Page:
At about that same time, the empire of the Zulus, under Chaka and his successor Dingaan, began a war of blacks against blacks, crushing all other tribes in the area and leaving a trail of devastation, rotting corpses and burned villages. Most of modern Transvaal, Orange Free State and Natal were denuded of population. The massacres of thousands of natives thus gave the Boers room to move, although in great peril. They, themselves, finally crushed the Zulus in a great battle at Blood River in 1838 and then established the Republic of Natal in the region east of the Drakenburg range, with Andries Pretorius as its first president

They then discovered that there was already a garrison of British troops at Port Natal (later Deurbar) and by 1843 the area was made into a British colony. Most of the Dutch then went back over the range to the region of the Orange and Vaal rivers to establish the independent Boer state of the South African Republic (Transvaal) and two years later the Orange Free State. (Ref. 211, 154, 83) (Continue on page 1057)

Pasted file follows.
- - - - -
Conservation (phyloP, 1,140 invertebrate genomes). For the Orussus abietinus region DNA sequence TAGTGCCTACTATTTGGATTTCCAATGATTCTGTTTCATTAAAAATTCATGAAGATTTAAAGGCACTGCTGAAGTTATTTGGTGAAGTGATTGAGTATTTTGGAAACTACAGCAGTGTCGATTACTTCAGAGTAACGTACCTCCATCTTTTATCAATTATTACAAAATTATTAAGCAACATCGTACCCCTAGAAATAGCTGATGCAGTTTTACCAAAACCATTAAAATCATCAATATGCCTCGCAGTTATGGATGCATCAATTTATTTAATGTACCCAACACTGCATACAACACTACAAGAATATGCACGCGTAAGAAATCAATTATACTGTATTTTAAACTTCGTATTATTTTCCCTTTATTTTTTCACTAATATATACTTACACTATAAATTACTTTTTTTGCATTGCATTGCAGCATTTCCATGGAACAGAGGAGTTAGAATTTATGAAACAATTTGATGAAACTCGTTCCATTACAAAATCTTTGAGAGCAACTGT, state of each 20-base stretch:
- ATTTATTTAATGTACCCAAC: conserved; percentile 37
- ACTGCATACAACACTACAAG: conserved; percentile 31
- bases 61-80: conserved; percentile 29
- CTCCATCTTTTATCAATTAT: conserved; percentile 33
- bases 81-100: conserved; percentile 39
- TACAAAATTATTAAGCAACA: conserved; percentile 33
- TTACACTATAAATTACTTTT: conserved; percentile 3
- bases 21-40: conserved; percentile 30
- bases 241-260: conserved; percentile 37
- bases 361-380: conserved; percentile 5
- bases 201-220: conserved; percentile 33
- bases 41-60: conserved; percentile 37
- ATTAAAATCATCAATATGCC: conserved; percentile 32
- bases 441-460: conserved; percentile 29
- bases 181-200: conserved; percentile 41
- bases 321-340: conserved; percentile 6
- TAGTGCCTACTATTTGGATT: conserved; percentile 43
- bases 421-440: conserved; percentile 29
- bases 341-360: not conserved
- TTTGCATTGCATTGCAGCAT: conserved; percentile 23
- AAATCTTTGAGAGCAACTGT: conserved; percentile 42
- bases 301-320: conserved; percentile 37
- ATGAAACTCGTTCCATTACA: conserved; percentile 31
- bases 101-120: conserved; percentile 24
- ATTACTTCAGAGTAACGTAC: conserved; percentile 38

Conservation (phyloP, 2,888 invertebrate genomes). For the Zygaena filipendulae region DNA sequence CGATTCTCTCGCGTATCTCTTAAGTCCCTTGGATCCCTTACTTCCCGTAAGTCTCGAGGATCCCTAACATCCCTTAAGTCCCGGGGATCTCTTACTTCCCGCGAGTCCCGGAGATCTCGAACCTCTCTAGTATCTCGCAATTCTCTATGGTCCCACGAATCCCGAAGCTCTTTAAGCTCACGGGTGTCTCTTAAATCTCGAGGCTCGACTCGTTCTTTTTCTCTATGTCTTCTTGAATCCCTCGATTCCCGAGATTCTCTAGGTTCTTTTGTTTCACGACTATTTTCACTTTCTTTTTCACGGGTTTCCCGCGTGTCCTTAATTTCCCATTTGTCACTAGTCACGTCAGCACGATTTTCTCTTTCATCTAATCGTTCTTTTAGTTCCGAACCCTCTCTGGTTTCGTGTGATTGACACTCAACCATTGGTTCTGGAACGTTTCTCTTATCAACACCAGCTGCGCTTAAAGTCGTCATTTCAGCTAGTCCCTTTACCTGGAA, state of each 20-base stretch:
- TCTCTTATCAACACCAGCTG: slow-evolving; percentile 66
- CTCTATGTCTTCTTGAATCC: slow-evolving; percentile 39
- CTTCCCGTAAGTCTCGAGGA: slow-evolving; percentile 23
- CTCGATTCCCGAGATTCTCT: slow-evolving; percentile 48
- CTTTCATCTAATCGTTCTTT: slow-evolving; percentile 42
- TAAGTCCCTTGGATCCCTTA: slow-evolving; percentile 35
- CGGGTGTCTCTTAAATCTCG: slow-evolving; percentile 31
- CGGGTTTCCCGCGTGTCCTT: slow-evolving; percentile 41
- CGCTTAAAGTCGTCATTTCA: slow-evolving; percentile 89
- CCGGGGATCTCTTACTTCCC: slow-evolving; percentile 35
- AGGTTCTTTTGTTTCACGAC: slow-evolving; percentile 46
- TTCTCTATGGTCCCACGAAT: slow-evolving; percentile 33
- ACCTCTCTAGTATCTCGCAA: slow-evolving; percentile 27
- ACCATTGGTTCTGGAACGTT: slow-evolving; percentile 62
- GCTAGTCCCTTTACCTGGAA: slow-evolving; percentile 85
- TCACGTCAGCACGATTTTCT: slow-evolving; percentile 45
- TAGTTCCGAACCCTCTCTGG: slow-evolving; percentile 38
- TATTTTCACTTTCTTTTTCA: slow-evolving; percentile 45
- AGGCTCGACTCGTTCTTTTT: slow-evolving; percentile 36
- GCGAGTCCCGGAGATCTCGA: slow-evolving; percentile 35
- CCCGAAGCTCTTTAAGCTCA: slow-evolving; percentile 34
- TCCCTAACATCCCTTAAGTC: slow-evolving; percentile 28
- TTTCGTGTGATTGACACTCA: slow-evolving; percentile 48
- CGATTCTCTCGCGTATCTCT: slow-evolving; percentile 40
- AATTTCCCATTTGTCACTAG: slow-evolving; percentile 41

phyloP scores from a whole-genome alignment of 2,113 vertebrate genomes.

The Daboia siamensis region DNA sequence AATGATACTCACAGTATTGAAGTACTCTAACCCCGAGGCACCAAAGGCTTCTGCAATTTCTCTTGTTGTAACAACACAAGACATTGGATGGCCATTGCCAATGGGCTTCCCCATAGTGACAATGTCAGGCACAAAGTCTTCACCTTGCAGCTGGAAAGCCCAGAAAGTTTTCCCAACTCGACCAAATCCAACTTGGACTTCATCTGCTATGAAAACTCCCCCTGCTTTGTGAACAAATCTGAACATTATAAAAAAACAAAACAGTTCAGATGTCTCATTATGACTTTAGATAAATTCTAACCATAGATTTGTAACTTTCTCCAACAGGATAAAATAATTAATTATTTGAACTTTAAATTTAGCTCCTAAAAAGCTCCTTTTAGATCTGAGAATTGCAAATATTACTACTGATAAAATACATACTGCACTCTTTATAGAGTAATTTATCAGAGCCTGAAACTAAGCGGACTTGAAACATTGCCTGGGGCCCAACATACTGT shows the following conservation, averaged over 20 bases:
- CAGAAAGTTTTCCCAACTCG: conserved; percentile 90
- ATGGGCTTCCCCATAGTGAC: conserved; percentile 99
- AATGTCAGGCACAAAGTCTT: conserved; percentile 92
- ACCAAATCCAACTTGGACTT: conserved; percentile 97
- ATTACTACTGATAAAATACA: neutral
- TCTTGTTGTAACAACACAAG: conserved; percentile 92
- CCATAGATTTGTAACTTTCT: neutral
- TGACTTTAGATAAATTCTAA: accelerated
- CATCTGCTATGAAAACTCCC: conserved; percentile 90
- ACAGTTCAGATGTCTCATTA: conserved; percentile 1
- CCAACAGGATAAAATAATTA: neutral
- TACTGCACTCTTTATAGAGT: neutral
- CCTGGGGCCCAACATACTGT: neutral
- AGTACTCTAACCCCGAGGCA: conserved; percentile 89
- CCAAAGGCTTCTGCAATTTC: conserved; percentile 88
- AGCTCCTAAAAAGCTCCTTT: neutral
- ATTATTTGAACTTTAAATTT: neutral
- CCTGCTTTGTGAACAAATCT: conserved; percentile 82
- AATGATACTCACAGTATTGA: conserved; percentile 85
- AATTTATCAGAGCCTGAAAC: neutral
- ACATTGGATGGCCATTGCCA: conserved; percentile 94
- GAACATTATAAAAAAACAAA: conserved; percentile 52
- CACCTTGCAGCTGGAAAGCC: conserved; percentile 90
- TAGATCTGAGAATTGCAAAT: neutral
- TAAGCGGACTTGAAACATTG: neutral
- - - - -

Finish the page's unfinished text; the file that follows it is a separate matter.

The last half of the 19th century showed some great changes in those portions of Africa under European control, but even as late as 1875 those areas were primarily Algeria, Senegal and South Africa, although the pressure was gradually increasing overall. Although the European slave trade was supposedly banned early in the century, by 1850 some 25,000,000 blacks, supplied by local Africans, had been sent away from the continent by European, American, and Arab slavers. But Christian missionary activity increased and the hinterlands began to be explored with gun-boats behind them. As the Europeans gradually increased their coastal influence, the Age of Imperialism in Africa was initiated. This was about 1860 and we shall now re-examine the five sections of sub-saharan Africa as they received the impact of the 2nd half of the 19th century:

SUDANIC STATES